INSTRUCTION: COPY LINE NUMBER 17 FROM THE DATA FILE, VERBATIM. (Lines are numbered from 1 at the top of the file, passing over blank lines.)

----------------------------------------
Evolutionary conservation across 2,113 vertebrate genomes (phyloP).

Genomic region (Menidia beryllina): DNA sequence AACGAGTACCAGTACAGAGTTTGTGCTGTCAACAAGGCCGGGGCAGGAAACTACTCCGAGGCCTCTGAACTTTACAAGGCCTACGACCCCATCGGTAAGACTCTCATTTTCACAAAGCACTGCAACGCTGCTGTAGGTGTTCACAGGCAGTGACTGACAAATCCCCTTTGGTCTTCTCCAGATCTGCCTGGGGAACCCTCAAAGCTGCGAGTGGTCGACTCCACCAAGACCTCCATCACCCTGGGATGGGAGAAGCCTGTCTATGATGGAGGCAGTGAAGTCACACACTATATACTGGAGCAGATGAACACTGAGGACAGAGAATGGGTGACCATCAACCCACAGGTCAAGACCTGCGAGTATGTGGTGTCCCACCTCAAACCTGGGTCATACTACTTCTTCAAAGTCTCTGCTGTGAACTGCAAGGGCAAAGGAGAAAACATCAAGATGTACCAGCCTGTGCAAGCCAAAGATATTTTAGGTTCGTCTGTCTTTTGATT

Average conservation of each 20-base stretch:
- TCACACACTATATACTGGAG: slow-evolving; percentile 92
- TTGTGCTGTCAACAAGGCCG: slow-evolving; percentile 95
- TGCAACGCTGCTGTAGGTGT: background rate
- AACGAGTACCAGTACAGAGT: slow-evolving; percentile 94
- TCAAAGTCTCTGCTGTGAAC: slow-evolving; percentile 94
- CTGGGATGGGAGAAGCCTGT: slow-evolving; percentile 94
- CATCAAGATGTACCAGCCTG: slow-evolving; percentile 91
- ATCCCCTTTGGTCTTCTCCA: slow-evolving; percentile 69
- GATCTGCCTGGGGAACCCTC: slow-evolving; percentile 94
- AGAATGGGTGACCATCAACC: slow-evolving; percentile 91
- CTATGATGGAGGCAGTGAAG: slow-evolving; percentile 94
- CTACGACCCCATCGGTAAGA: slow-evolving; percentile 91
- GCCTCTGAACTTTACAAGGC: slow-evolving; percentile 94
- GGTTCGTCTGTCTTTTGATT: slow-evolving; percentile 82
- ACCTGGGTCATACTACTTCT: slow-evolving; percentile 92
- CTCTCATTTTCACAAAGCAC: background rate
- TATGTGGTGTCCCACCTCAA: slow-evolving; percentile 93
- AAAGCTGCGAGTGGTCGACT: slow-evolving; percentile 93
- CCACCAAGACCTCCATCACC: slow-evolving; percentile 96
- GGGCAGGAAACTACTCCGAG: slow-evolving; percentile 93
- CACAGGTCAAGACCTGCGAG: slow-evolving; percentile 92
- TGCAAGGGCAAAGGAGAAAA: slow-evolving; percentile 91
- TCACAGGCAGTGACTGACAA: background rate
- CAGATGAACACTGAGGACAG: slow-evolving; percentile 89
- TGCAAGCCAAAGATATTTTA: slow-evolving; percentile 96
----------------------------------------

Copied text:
- GGTTCGTCTGTCTTTTGATT: slow-evolving; percentile 82